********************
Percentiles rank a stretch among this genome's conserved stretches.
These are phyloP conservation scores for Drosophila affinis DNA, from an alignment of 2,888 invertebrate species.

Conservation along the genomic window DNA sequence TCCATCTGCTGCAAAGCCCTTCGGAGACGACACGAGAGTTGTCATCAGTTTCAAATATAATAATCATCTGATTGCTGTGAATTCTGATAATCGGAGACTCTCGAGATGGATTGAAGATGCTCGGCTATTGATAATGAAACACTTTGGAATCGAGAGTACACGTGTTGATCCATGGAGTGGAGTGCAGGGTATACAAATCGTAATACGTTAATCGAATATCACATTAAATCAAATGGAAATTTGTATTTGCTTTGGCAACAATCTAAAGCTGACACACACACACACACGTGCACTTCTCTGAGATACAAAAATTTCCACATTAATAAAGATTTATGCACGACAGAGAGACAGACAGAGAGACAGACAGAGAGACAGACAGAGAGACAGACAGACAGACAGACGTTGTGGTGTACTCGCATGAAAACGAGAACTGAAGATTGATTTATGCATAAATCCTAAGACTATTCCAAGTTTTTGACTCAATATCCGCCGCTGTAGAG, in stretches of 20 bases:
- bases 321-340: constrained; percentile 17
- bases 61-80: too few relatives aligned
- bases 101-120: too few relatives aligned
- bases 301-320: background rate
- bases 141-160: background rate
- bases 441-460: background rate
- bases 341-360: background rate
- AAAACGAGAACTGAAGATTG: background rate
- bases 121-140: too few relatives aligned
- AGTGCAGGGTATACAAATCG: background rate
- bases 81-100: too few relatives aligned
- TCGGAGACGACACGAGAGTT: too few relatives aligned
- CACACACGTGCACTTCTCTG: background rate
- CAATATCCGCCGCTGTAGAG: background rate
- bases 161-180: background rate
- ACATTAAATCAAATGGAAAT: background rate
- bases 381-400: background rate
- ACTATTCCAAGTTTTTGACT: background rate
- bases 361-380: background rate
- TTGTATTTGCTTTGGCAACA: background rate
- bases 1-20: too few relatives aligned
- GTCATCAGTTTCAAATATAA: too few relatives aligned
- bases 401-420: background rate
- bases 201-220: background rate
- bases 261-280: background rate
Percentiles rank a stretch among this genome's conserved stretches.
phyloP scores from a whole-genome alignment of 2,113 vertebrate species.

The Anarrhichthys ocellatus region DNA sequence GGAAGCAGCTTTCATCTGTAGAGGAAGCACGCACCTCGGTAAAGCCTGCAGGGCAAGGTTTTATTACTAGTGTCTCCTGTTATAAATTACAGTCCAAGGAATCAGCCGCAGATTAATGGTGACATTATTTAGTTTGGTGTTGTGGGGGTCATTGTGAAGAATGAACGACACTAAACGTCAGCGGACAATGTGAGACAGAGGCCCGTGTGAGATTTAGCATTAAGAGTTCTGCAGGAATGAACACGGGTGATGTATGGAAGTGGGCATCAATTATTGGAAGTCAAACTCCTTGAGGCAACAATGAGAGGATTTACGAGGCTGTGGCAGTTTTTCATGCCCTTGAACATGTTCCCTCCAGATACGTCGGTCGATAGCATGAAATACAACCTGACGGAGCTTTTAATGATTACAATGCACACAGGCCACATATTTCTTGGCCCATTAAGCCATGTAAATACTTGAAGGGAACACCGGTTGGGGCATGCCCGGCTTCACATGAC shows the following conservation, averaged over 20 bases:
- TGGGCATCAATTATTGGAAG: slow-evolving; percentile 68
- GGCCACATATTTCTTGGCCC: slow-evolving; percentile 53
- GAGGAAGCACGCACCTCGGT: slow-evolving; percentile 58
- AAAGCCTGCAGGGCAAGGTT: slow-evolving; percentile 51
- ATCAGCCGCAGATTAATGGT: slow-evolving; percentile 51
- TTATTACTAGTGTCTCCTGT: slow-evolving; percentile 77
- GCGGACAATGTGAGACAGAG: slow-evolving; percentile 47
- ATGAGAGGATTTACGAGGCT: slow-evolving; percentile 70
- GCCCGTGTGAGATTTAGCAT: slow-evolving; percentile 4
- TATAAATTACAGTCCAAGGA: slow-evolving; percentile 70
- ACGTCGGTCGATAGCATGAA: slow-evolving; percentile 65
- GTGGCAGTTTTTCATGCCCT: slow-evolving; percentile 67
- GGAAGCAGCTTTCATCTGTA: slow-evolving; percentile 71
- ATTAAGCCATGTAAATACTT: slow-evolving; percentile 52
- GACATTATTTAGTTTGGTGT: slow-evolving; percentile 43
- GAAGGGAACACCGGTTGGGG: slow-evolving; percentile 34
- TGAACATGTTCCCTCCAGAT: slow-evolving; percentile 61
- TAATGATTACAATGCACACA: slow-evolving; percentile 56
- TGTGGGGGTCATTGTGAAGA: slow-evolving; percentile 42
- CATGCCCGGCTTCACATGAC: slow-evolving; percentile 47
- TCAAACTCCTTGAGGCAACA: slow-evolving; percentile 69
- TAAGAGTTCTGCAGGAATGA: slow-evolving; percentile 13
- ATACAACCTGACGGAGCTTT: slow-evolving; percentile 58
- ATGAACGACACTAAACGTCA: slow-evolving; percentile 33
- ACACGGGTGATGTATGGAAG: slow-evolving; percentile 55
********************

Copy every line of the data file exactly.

Percentiles rank a stretch among this genome's conserved stretches.
These are phyloP conservation scores for Drosophila affinis DNA, from an alignment of 2,888 invertebrate species.

Conservation along the genomic window DNA sequence TCCATCTGCTGCAAAGCCCTTCGGAGACGACACGAGAGTTGTCATCAGTTTCAAATATAATAATCATCTGATTGCTGTGAATTCTGATAATCGGAGACTCTCGAGATGGATTGAAGATGCTCGGCTATTGATAATGAAACACTTTGGAATCGAGAGTACACGTGTTGATCCATGGAGTGGAGTGCAGGGTATACAAATCGTAATACGTTAATCGAATATCACATTAAATCAAATGGAAATTTGTATTTGCTTTGGCAACAATCTAAAGCTGACACACACACACACACGTGCACTTCTCTGAGATACAAAAATTTCCACATTAATAAAGATTTATGCACGACAGAGAGACAGACAGAGAGACAGACAGAGAGACAGACAGAGAGACAGACAGACAGACAGACGTTGTGGTGTACTCGCATGAAAACGAGAACTGAAGATTGATTTATGCATAAATCCTAAGACTATTCCAAGTTTTTGACTCAATATCCGCCGCTGTAGAG, in stretches of 20 bases:
- bases 321-340: constrained; percentile 17
- bases 61-80: too few relatives aligned
- bases 101-120: too few relatives aligned
- bases 301-320: background rate
- bases 141-160: background rate
- bases 441-460: background rate
- bases 341-360: background rate
- AAAACGAGAACTGAAGATTG: background rate
- bases 121-140: too few relatives aligned
- AGTGCAGGGTATACAAATCG: background rate
- bases 81-100: too few relatives aligned
- TCGGAGACGACACGAGAGTT: too few relatives aligned
- CACACACGTGCACTTCTCTG: background rate
- CAATATCCGCCGCTGTAGAG: background rate
- bases 161-180: background rate
- ACATTAAATCAAATGGAAAT: background rate
- bases 381-400: background rate
- ACTATTCCAAGTTTTTGACT: background rate
- bases 361-380: background rate
- TTGTATTTGCTTTGGCAACA: background rate
- bases 1-20: too few relatives aligned
- GTCATCAGTTTCAAATATAA: too few relatives aligned
- bases 401-420: background rate
- bases 201-220: background rate
- bases 261-280: background rate
Percentiles rank a stretch among this genome's conserved stretches.
phyloP scores from a whole-genome alignment of 2,113 vertebrate species.

The Anarrhichthys ocellatus region DNA sequence GGAAGCAGCTTTCATCTGTAGAGGAAGCACGCACCTCGGTAAAGCCTGCAGGGCAAGGTTTTATTACTAGTGTCTCCTGTTATAAATTACAGTCCAAGGAATCAGCCGCAGATTAATGGTGACATTATTTAGTTTGGTGTTGTGGGGGTCATTGTGAAGAATGAACGACACTAAACGTCAGCGGACAATGTGAGACAGAGGCCCGTGTGAGATTTAGCATTAAGAGTTCTGCAGGAATGAACACGGGTGATGTATGGAAGTGGGCATCAATTATTGGAAGTCAAACTCCTTGAGGCAACAATGAGAGGATTTACGAGGCTGTGGCAGTTTTTCATGCCCTTGAACATGTTCCCTCCAGATACGTCGGTCGATAGCATGAAATACAACCTGACGGAGCTTTTAATGATTACAATGCACACAGGCCACATATTTCTTGGCCCATTAAGCCATGTAAATACTTGAAGGGAACACCGGTTGGGGCATGCCCGGCTTCACATGAC shows the following conservation, averaged over 20 bases:
- TGGGCATCAATTATTGGAAG: slow-evolving; percentile 68
- GGCCACATATTTCTTGGCCC: slow-evolving; percentile 53
- GAGGAAGCACGCACCTCGGT: slow-evolving; percentile 58
- AAAGCCTGCAGGGCAAGGTT: slow-evolving; percentile 51
- ATCAGCCGCAGATTAATGGT: slow-evolving; percentile 51
- TTATTACTAGTGTCTCCTGT: slow-evolving; percentile 77
- GCGGACAATGTGAGACAGAG: slow-evolving; percentile 47
- ATGAGAGGATTTACGAGGCT: slow-evolving; percentile 70
- GCCCGTGTGAGATTTAGCAT: slow-evolving; percentile 4
- TATAAATTACAGTCCAAGGA: slow-evolving; percentile 70
- ACGTCGGTCGATAGCATGAA: slow-evolving; percentile 65
- GTGGCAGTTTTTCATGCCCT: slow-evolving; percentile 67
- GGAAGCAGCTTTCATCTGTA: slow-evolving; percentile 71
- ATTAAGCCATGTAAATACTT: slow-evolving; percentile 52
- GACATTATTTAGTTTGGTGT: slow-evolving; percentile 43
- GAAGGGAACACCGGTTGGGG: slow-evolving; percentile 34
- TGAACATGTTCCCTCCAGAT: slow-evolving; percentile 61
- TAATGATTACAATGCACACA: slow-evolving; percentile 56
- TGTGGGGGTCATTGTGAAGA: slow-evolving; percentile 42
- CATGCCCGGCTTCACATGAC: slow-evolving; percentile 47
- TCAAACTCCTTGAGGCAACA: slow-evolving; percentile 69
- TAAGAGTTCTGCAGGAATGA: slow-evolving; percentile 13
- ATACAACCTGACGGAGCTTT: slow-evolving; percentile 58
- ATGAACGACACTAAACGTCA: slow-evolving; percentile 33
- ACACGGGTGATGTATGGAAG: slow-evolving; percentile 55